------------------------------------------------------
David Delair at RJR News reports that MPC Renewable Energies is
calling for the Jamaican government to be more transparent
regarding the island's energy supply.

Managing Director David Delair said investors will not know where
to put their money if they are left in the dark, according to RJR
News.

"What needs to be done is a collaborative effort -- private sector,
the government, the regulators and the utility need to come
together and create the framework and, of course the environment
where they can present information to the public in general to
inform them that this is where we're going for the future and we
want you participate in it because it is about you and not about
us," he asserted, the report notes.

As reported in the Troubled Company Reporter-Latin America on Oct.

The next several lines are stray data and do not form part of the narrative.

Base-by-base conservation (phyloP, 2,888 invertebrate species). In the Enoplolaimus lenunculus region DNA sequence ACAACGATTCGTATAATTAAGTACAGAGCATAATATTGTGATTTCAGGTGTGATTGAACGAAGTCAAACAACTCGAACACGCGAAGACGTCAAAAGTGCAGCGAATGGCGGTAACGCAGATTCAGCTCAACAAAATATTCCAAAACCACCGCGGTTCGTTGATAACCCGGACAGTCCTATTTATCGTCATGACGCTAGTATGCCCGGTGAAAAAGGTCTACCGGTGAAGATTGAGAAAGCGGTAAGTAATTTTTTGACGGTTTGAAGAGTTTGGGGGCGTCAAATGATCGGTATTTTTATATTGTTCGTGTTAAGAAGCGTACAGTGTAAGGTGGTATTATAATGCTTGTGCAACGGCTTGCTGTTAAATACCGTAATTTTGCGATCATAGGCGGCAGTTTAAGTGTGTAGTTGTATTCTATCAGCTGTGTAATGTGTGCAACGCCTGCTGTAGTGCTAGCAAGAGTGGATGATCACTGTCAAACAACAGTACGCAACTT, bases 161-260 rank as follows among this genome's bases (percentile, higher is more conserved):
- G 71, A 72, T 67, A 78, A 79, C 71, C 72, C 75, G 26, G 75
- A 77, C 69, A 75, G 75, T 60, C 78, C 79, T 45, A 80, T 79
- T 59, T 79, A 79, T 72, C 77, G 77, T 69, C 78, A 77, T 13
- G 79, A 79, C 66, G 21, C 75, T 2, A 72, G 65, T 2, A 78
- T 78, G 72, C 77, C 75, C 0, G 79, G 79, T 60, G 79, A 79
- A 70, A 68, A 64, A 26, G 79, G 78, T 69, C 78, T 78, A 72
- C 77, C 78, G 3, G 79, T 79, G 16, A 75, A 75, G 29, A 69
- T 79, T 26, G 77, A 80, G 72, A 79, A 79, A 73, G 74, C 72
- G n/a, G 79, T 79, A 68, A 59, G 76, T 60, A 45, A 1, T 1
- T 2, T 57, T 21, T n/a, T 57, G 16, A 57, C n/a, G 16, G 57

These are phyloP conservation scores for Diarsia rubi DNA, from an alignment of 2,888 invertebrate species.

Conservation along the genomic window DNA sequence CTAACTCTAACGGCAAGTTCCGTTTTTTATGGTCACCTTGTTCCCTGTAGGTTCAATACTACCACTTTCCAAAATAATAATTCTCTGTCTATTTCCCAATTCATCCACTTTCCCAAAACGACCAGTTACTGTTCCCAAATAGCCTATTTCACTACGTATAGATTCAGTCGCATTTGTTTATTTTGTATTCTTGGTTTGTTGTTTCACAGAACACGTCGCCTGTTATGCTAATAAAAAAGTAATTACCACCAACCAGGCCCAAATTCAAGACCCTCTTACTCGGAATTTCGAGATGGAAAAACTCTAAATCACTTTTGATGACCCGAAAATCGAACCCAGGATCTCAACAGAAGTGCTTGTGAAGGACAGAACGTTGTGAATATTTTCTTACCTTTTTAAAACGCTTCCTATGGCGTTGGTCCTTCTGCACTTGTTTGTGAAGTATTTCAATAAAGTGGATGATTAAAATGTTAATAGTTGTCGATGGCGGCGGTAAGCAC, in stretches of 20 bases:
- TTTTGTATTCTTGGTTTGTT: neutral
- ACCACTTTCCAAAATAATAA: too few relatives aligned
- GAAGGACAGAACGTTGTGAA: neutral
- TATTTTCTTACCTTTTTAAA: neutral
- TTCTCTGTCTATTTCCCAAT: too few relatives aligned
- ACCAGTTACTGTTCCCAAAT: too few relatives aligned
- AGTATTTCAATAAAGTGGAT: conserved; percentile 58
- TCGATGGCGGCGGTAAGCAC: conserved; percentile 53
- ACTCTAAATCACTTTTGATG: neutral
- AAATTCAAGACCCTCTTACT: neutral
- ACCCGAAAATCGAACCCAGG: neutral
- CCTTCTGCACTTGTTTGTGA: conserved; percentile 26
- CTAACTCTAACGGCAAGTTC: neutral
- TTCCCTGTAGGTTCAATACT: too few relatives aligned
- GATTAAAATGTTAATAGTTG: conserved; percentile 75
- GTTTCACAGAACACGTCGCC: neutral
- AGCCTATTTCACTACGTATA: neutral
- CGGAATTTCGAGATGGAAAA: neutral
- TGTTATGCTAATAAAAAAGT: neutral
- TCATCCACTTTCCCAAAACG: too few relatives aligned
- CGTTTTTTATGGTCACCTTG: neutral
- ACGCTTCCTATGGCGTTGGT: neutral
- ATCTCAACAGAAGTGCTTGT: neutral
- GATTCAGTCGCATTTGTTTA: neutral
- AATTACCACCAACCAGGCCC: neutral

1, 2019,  S&P Global Ratings, on Sept. 27, 2019, raised its
long-term foreign and local currency sovereign credit ratings on
Jamaica to 'B+' from 'B'. The outlook is stable. At the same time,
S&P Global Ratings affirmed its 'B' short-term foreign and local
currency sovereign credit ratings on the country. S&P Global
Ratings also raised its transfer and convertibility assessment to
'BB-' from 'B+'.

On June 27, 2019, RJR News said that Steven Gooden, Chief Executive
Officer of NCB Capital Markets, is warning that the increasing
liquidity in the Jamaican economy might result in heightened risk
to the financial market if left unchecked.  This, he said, is
against the background of the local administration seeking to
reduce the debt to GDP to 60% by the end of the 2025/26 fiscal
year, which will see Government repaying more than J$600 billion
which will get back into the system, according to RJR News.




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M E X I C O